Low lying fog in fields may indicate a temperature inversion. (Photo credit: Dwight Lingenfelter
For those who have planted Xtend soybeans and plan to apply an approved dicamba-containing product (Xtendimax, Engenia and FeXapan) at burndown or over-the-top of your crop, be careful of drift associated with temperature inversion affects. I think most applicators are familiar with the drift-reducing guidelines such as prescribed nozzle types, boom heights, sprayer speed, wind speed and field buffers that can help limit droplet or physical drift but temperature inversions can cause problems too with herbicide movement. During a temperature inversion, small droplets can remain suspended in the air and move long distances horizontally during the inversion period.
What is a temperature inversion? According to Kyle Imhoff, our State Climatologist here at Penn State, here are basic details about nocturnal temperature inversions. Under most circumstances, temperature decreases with height in the atmosphere. An inversion occurs when the opposite occurs – temperatures increase with height. These most frequently occur as a nocturnal inversion (nighttime inversion) and they most often occur at the surface (but not always). It all boils down to radiation. During the day, the sun warms the ground which in turn warms the layers of air above it and then those layers warm the layers above them, and so on. At night, the surface is shut off from its heat source (the sun). The surface of the earth cools more rapidly than the air above it thus leading to cold surface layer with relatively warmer layers above it.
When do inversions occur? Inversions begin to set up around the time of sunset. These typically occur during clear, calm weather conditions (high pressure). They happen during clear calm nights because no clouds are present to help emit longwave radiation back to the surface of the earth. Therefore, when it is cloudy overnight, no inversion occurs because the surface does not cool. Also, winds produce eddies which help to mix the air near the surface and stops an inversion from forming. So, having no clouds or wind allows for rapid cooling at the surface and thus a temperature inversion forms.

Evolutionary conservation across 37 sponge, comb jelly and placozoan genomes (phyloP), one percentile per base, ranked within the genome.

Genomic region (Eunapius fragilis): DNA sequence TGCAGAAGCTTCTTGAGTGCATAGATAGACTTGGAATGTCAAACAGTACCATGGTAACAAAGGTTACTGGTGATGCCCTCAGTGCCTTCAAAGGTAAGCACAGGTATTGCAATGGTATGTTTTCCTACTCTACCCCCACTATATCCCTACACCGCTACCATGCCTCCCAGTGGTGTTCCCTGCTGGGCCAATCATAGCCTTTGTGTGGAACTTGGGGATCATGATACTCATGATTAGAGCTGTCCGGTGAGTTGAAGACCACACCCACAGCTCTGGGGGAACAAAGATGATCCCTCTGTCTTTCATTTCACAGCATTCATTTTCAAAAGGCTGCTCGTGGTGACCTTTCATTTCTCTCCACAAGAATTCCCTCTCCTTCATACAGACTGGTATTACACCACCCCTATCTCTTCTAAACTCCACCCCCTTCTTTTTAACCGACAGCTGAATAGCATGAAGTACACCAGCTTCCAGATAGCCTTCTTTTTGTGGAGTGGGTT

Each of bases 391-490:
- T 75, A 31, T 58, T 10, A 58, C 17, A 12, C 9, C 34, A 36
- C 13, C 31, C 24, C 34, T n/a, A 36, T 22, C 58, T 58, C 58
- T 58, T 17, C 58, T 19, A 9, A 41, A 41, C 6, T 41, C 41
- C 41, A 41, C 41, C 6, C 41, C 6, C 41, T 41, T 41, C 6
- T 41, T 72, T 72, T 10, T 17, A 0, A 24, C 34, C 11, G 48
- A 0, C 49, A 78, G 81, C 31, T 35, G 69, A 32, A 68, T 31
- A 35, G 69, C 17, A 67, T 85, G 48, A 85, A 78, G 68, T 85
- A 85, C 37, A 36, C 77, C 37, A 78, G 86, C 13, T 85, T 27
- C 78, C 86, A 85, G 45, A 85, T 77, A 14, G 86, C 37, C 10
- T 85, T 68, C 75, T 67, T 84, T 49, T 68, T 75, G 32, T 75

Furthermore, cold air drainage can influence movement of very small herbicide droplets too. Cool air can drain into lower areas during the night. This scenario usually is associated with some wind flow in the drainage zone (usually less than 10 mph) and thus leads to an inversion.
How to determine the presence of a temperature inversion? Here are a few indicators:
- Clear night
- Calm (winds <3 mph)
- Dew or frost present
- Horizontal smoke patterns
- Ground fog in low lying areas
- Distant sounds becoming more easily audible
In addition, consult a reliable weather forecast to determine if high pressure and light wind is forecasted. However, keep in mind, inversion conditions can be highly localized. Inversions will be deepest right around sunrise after a calm, clear night. Most inversion occur between 2 hours before sunset until 1 hour after sunrise. In some studies, inversions have occurred 15-20 times or more each month during the growing season. So, plan your spray applications accordingly.